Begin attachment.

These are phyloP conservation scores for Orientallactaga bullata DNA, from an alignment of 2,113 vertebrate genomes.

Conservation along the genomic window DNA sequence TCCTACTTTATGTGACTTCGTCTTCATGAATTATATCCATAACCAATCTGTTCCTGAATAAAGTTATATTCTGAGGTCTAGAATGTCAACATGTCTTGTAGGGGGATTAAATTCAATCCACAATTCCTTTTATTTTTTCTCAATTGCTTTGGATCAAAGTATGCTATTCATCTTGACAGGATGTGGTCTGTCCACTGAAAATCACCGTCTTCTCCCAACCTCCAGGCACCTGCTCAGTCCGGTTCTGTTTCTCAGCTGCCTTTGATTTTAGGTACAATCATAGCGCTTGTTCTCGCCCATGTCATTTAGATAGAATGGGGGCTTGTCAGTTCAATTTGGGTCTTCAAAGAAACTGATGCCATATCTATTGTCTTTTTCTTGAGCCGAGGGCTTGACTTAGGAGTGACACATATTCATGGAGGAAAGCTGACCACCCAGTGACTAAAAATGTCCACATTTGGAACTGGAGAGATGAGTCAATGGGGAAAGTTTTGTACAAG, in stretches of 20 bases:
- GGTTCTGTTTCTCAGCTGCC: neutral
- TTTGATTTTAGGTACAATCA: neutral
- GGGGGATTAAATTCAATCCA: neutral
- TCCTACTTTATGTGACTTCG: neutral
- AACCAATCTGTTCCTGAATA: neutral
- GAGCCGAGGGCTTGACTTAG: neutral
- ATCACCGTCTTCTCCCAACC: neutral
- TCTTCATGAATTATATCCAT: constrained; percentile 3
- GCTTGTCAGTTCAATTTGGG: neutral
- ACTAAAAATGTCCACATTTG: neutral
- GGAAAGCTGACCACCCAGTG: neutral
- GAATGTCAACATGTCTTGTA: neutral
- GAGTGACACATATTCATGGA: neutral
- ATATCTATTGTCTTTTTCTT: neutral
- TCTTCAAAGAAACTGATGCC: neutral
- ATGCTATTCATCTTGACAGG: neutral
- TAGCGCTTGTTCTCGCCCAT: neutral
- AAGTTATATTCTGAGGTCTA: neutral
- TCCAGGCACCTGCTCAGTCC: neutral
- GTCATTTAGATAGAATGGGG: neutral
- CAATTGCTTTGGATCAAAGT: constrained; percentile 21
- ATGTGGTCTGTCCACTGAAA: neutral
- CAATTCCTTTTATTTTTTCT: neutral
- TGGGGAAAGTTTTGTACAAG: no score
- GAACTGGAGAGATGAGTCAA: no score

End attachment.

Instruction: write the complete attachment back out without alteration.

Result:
These are phyloP conservation scores for Orientallactaga bullata DNA, from an alignment of 2,113 vertebrate genomes.

Conservation along the genomic window DNA sequence TCCTACTTTATGTGACTTCGTCTTCATGAATTATATCCATAACCAATCTGTTCCTGAATAAAGTTATATTCTGAGGTCTAGAATGTCAACATGTCTTGTAGGGGGATTAAATTCAATCCACAATTCCTTTTATTTTTTCTCAATTGCTTTGGATCAAAGTATGCTATTCATCTTGACAGGATGTGGTCTGTCCACTGAAAATCACCGTCTTCTCCCAACCTCCAGGCACCTGCTCAGTCCGGTTCTGTTTCTCAGCTGCCTTTGATTTTAGGTACAATCATAGCGCTTGTTCTCGCCCATGTCATTTAGATAGAATGGGGGCTTGTCAGTTCAATTTGGGTCTTCAAAGAAACTGATGCCATATCTATTGTCTTTTTCTTGAGCCGAGGGCTTGACTTAGGAGTGACACATATTCATGGAGGAAAGCTGACCACCCAGTGACTAAAAATGTCCACATTTGGAACTGGAGAGATGAGTCAATGGGGAAAGTTTTGTACAAG, in stretches of 20 bases:
- GGTTCTGTTTCTCAGCTGCC: neutral
- TTTGATTTTAGGTACAATCA: neutral
- GGGGGATTAAATTCAATCCA: neutral
- TCCTACTTTATGTGACTTCG: neutral
- AACCAATCTGTTCCTGAATA: neutral
- GAGCCGAGGGCTTGACTTAG: neutral
- ATCACCGTCTTCTCCCAACC: neutral
- TCTTCATGAATTATATCCAT: constrained; percentile 3
- GCTTGTCAGTTCAATTTGGG: neutral
- ACTAAAAATGTCCACATTTG: neutral
- GGAAAGCTGACCACCCAGTG: neutral
- GAATGTCAACATGTCTTGTA: neutral
- GAGTGACACATATTCATGGA: neutral
- ATATCTATTGTCTTTTTCTT: neutral
- TCTTCAAAGAAACTGATGCC: neutral
- ATGCTATTCATCTTGACAGG: neutral
- TAGCGCTTGTTCTCGCCCAT: neutral
- AAGTTATATTCTGAGGTCTA: neutral
- TCCAGGCACCTGCTCAGTCC: neutral
- GTCATTTAGATAGAATGGGG: neutral
- CAATTGCTTTGGATCAAAGT: constrained; percentile 21
- ATGTGGTCTGTCCACTGAAA: neutral
- CAATTCCTTTTATTTTTTCT: neutral
- TGGGGAAAGTTTTGTACAAG: no score
- GAACTGGAGAGATGAGTCAA: no score